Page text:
Privacy & Security

Cyberbullying: The Power and Peril of Anonymity

By Ian Quillen — October 19, 2011 2 min read
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While the faceless nature of the Internet can bring out the worst in cyberbullies of all shapes and sizes, it also means concerned bystanders can more easily report wrongdoing without the stigma of public identification, said panelists at a town hall meeting on cyberbullying Tuesday in Chicago and on a live Web stream worldwide.

“The same anonymity you use as the bully, you can use as the quote-unquote ‘snitch,’” said Mike Hawkins, the coordinator and lead mentor of YOUmedia, a tech-enhanced learning space for teens housed within the Chicago Public Library’s Harold Washington Library Center. “There’s a lot of different ways where you can empower, and if you can’t do it yourself, you can push the social network, you can push the school.”

Hawkins and his fellow panelists at the event—co-hosted by children’s media watchdogs Common Sense Media, and Internet safety efforts Yahoo Safely and MTV’s A Thin Line—explored why cyberbullying occurs, why it can be more dangerous than the “traditional” face-to-face variety, and who has what responsibilities in trying to stop it.

And while many ed-tech advocates have fought for the right to use the capabilities of popular social networks like Facebook, Twitter, and YouTube, the panelists stressed that if any of those environments should become threatening because of cyberbullying, students should know they have the option to opt out.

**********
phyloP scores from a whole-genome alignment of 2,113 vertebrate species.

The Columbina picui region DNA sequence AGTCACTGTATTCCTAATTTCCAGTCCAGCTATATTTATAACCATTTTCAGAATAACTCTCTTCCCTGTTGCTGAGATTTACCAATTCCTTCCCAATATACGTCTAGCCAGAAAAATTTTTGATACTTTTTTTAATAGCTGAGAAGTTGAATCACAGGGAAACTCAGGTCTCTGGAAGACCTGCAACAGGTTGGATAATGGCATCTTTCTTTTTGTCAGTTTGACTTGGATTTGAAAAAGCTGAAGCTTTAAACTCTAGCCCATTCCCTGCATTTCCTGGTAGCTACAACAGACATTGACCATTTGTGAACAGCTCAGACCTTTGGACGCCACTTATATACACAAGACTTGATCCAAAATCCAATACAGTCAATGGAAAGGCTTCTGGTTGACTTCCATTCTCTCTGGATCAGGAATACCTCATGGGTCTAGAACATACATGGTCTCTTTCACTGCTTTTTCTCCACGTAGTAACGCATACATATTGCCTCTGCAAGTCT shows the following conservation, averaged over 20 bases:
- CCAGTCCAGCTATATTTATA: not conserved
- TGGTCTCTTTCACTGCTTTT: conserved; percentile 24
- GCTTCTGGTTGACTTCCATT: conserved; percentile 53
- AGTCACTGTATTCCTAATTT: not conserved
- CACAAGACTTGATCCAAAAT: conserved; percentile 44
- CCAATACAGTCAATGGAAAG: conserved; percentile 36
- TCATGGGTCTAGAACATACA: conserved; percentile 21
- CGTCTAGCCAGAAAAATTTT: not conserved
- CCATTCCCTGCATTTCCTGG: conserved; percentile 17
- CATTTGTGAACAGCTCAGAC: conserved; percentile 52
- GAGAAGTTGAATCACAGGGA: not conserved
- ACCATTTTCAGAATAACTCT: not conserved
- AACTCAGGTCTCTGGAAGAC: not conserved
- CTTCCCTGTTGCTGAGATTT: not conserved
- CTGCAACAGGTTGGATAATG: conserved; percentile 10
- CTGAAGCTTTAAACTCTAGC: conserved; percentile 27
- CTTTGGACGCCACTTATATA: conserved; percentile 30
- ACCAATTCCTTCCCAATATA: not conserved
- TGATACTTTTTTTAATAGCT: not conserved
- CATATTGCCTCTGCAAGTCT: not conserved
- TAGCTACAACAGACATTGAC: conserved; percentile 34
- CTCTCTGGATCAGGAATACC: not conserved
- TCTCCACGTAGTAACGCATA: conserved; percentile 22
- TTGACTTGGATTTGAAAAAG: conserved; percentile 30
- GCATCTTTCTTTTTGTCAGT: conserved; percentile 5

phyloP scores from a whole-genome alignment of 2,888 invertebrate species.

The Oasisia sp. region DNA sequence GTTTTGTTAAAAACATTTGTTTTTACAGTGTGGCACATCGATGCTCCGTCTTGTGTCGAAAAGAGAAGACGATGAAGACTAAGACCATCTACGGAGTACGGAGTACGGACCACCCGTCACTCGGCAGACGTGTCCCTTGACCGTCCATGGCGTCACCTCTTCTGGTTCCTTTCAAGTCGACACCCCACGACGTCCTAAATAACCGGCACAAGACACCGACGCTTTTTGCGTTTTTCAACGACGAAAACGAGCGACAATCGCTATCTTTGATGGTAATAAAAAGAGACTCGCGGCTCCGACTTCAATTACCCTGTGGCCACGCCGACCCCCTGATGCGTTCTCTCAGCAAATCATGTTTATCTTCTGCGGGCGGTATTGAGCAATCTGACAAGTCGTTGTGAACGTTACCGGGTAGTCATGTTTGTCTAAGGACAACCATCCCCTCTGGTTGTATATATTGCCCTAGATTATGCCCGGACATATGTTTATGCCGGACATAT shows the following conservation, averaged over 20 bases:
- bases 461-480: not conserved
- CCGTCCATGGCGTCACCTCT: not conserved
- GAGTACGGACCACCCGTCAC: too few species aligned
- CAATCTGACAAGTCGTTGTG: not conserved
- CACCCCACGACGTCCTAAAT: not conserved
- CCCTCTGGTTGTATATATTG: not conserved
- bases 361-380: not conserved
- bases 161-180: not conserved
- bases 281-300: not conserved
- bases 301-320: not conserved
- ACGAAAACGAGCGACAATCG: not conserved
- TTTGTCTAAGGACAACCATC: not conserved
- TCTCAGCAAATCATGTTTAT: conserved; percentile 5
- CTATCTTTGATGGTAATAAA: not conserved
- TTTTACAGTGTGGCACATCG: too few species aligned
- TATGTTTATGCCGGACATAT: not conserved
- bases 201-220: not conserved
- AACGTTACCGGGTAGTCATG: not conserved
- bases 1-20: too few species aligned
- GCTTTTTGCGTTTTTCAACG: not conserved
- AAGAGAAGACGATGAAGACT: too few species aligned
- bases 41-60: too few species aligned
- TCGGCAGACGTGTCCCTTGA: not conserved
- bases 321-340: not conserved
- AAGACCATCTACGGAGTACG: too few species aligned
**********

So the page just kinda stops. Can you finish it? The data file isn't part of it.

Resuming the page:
“Since I’ve deleted Facebook, my relationships with people are a lot better, and I have more time to figure myself out and work on my grades,” said Tiffany Witkowski, a senior at Chicago’s Von Steuben High School, who was also part of a student council that recommended that city schools investigate allowing student-owned cellphones as educational tools. “I just want to point out that it was my solution, but it’s not everybody’s solution.”

Witkowski also recommended that teachers who are active on Facebook—a site that has drawn most of the recent media attention as a venue for cyberbullying—consider maintaining two profiles. Teachers could have one profile for their personal lives, she said, and another for their school persona, from which they could monitor the cyber activities of their students, the repercussions of which often spill inside the school walls.

Hawkins seconded that, insisting that the best way to intervene in cyberbullying at school or at home is not to insist on shutting access to social networking, but to be more present in students’ digital world.

“If you’re like, ‘What is Facebook?’ then you need to get connected,” Hawkins said. “As parents, as adults, we need to be engaged, and in some ways, be where the students are.”

Rosalind Moore, a parent of two teenagers, said she does her best to do that, while at the same time respecting her children’s digital space and refusing to ask for things such as their Facebook passwords, in part because she thinks it’s counter-intuitive.

“They give you the password, then they go and create another identity with a different password,” Moore said. “You think you’re monitoring this password, and then it’s not really the truth.”

Moore said she has trusted her children to contact her immediately if there’s any need for concern over cyberbullying in their lives. To their credit, she says, each one has trusted her enough to do just that.

As for whether they trust Mom enough to “friend” her?

“No,” Moore said. “But I’m friends with their friends.”

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A version of this news article first appeared in the Digital Education blog.